Photographer: Alexander Grivin
“I tried to show various scenes, including abandoned stadiums. Modern Volgograd, much to my regret, is not one of the leading cities of Russia. However, participation in the World Cup has touched upon many spheres of its life and allowed the city to move forward on some problematic issues.”
Photographer: Sergey Poteryaev
“I did not try to distinguish the hero from the crowd. In the world of ultras there is unity. If circumstances so require, they can unite before the enemy. There is a motto that repeats from time to time: “One for all and all for one”. At the right moment the ultras can rally for an important matter.”
Nizhny Novgorod and Semenov
Photographer: Artem Sirotkin
“Seventy kilometres from Nizhny Novgorod is my native small city of Semenov. I documented a match between my local amateur team FC Semenov (Semenov) and Shakhtar (Arzamas). Behind the pitch you can see the wooden houses of ordinary inhabitants of the province.
“The No.10 of our team (in white) is Philip Volchkevich. He is the most experienced player of our amateur team. He started his career in a professional club with the same coach who is now training FC Semenov. Despite his employment (he works in a bank), he travels 70 kilometres three times a week by train to our city from Nizhny Novgorod for training and games. Amateur football in the regions will remain the same, as we love it now: sincere, tough, real!”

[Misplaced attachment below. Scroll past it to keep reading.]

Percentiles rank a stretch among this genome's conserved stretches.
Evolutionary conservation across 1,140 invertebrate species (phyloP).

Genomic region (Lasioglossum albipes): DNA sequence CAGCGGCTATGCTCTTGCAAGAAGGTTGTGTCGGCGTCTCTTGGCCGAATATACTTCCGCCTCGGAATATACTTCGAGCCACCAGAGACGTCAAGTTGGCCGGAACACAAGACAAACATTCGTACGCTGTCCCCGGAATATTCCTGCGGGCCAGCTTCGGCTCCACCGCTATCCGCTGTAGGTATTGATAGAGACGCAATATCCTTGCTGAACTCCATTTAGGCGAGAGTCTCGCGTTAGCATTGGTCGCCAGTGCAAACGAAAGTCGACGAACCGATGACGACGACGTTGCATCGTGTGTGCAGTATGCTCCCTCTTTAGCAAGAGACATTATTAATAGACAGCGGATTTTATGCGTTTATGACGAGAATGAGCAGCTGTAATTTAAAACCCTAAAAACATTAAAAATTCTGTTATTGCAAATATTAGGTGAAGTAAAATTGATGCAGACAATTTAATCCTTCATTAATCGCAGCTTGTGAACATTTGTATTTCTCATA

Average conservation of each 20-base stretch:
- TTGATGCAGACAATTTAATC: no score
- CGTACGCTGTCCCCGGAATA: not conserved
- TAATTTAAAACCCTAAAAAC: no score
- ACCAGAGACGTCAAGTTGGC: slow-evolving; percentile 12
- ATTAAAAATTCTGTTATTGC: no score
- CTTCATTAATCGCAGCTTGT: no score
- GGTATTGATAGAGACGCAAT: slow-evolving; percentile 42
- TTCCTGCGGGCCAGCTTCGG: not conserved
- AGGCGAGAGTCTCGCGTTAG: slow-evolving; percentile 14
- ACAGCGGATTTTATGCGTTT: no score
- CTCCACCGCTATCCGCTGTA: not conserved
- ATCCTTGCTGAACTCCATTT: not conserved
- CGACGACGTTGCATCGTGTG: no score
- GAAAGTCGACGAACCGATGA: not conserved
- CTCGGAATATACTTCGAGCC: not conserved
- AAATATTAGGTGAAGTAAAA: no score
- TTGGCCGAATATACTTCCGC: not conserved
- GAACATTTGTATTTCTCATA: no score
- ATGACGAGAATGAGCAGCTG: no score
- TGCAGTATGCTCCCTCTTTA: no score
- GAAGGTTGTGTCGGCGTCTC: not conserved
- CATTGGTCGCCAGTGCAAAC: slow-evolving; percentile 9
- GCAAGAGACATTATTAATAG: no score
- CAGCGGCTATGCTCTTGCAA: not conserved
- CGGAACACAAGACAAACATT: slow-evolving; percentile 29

Photographer: Sergey Novikov
“I documented public spaces that were significantly changed due to the 2018 World Cup – surfaces of our urban landscape, marked with visible objects that appeared to show the city’s involvement in the mass spectacle. This is a bank advertisement in the centre of Moscow.”
Saint Petersburg and Tosno
Photographer: Ayoub Abdelrahim
“The pitches in Tosno are quite poor and not upgraded like Saint Petersburg itself. The government does not take care in helping such cities to have success in sports, by providing them better grounds with better equipment. In cities like Saint Petersburg you can find full academies equipped with all the items needed, and kids there have what they want to be future professionals.
“All of that is just because they are lucky to live and grow up in places where financial conditions are better than the cities like Tosno. You can conclude that if you have money, you can play, even if you’re not skilled. That’s how it goes in this world nowadays, knowing that most of the football stars in the past came out of poor neighbourhoods.”
Photographer: Sergey Novikov
“Just two cities in Russia attract the money: Moscow and Saint Petersburg. All other cities, towns, regions and countryside are quite poor. Life there is like 30 years ago in Soviet times. They have the same stadiums, the same citizens, the same interests in life and the same beliefs in politics and economics. I try to bring attention to amateur football in Russia. Usually there are only 200-300 people watching football live in the stadium. Many people don’t even know which teams play in their region, only the main team of the city.
“The harsh nature of provincial Russia is displayed on the football pitches. The economic crisis in the country affects many parts of football, including financial support of the teams, the condition of pitches and even the availability of medical care at the stadiums. Football is a reflection of the economic and social situation in Russia.”